Visually Imposing: La Gioconda at the Teatro alla Scala

Ponchielli – La Gioconda

La Gioconda – Irina Churilova
Laura Adorno – Daniela Barcellona
Alvise Badoero – Erwin Schrott
La Cieca – Anna Maria Chiuri
Enzo Grimaldo – Stefano La Colla
Barnaba – Roberto Frontali
àne – Fabrizio Beggi
Un cantore/Un pilota – Ernesto José Morillo Hoyt
èpo – Francesco Pittari
Un barnabotto – Alessandro Senes

Allievi della Scuola di Ballo dell’Accademia Teatro alla Scala, Coro di Voci Bianche del Teatro alla Scala, Coro del Teatro alla Scala, Orchestra del Teatro alla Scala / Frédéric Chaslin.
Stage director – Davide Livermore

Teatro alla Scala, Milan, Italy.  Saturday, June 18th, 2022.

As we all know, the Teatro alla Scala is one of the most iconic of opera houses, a place full of history and a notoriously tricky audience.  It’s also the place where La Gioconda was premiered, 146 years ago, and this is a work the house has in its bones.  Of course, the house is a major attraction for visitors to Milan and it’s clear that the tourist season is in full swing – with a number of audience members taking photos during the show, or talking non-stop.  I must admit any annoyance I had at the chattiness of the people sitting behind me was slightly tempered by the fact that the referred to the titular character in a very heavy Brooklyn accent, which was quite heady.

Photo: © Marco Brescia & Rudy Amisano / Teatro alla Scala

This new production was confided to Davide Livermore.  Following the withdrawal of both Sonya Yoncheva and Fabio Sartori from their respective roles, the house engaged Stefano La Colla to sing Enzo, while Gioconda was taken by Saioa Hernández (pictured) and Irina Churilova, who sang tonight.  Livermore’s staging gave a lot to look at, not least in Act 2, with a very imposing ship that took up two-thirds of the height of the proscenium.  The sets (Giò Forma) were enhanced with video projections by D-WOK that added additional visual interest.  These included images of water, or stained-glass windows, or indeed flames taking over said ship.  While undoubtedly visually impressive, what it also suggested was a reluctance by Livermore to use his singers to drive the action forward.  Far too often, singers would be planted at the front to gesticulate into the middle-distance while various bits of film was projected, or the set would move, or actors would perambulate around, thereby drawing attention away from the principals and restricting them from telling their own stories.  For instance, during ‘cielo e mar’, the sails of the ship descended from the flies and video was projected, while La Colla’s Enzo sang to the front and gesticulated into the audience.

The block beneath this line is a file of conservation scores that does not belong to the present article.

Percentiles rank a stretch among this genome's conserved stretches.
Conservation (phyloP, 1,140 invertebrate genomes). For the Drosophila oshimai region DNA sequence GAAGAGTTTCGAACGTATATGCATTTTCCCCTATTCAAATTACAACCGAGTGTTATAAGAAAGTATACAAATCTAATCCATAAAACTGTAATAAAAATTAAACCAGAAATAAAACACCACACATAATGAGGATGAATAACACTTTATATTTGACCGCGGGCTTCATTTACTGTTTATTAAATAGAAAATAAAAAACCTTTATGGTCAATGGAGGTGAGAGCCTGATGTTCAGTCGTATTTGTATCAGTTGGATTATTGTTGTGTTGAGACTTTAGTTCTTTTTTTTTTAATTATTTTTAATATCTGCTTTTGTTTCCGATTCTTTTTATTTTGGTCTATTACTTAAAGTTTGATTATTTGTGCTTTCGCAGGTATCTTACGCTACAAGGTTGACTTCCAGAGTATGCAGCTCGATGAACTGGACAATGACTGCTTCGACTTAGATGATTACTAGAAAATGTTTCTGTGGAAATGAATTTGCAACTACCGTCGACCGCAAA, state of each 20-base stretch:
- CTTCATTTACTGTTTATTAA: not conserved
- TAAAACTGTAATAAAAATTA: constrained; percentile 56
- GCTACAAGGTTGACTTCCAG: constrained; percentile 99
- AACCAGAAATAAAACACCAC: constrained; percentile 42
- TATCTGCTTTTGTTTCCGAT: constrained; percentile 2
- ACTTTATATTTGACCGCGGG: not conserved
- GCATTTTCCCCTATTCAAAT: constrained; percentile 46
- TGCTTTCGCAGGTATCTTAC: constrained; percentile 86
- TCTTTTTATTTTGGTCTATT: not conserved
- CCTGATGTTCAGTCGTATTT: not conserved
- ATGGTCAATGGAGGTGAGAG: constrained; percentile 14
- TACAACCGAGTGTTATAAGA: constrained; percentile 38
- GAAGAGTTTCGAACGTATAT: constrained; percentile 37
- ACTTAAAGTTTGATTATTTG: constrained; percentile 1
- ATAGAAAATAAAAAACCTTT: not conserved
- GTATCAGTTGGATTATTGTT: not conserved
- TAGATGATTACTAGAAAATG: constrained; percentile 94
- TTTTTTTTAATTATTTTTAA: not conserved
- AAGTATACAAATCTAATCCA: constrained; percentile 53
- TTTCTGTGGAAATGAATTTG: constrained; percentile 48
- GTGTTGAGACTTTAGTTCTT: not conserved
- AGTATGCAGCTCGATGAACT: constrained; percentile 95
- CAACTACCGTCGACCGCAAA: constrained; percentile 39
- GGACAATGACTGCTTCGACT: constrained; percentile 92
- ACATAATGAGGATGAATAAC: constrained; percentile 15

Photo: © Marco Brescia & Rudy Amisano / Teatro alla Scala

Similarly, the chorus was planted on the stage as a group while action took place around them.  That said, there were a few moments when they randomly gyrated, but this was intermittent.  From time to time, we saw figures that presumably had symbolic value come to life – an angel descending from the flies, or the figure on the bow of Enzo’s ship descending and walking around with a ball of light during the confrontation between Gioconda and Laura in Act 2, again drawing attention away from the principals at the moment when dramatic energy should be at its peak.  During the Act 4 confrontation between Alvise and Laura, the set rotated around as they chased each other through their palazzo.  The effect was visually impressive but it felt that this was done to the detriment of character development.  Interestingly, my Brooklyn neighbours had a very interesting discussion at curtain call expressing admiration at the visuals, but bafflement at who was who in the story and confusion at what the narrative was.  This is actually a pretty accurate summary of Livermore’s staging – it looks great (and expensive) but doesn’t always allow for character development or storytelling.

Photo: © Marco Brescia & Rudy Amisano / Teatro alla Scala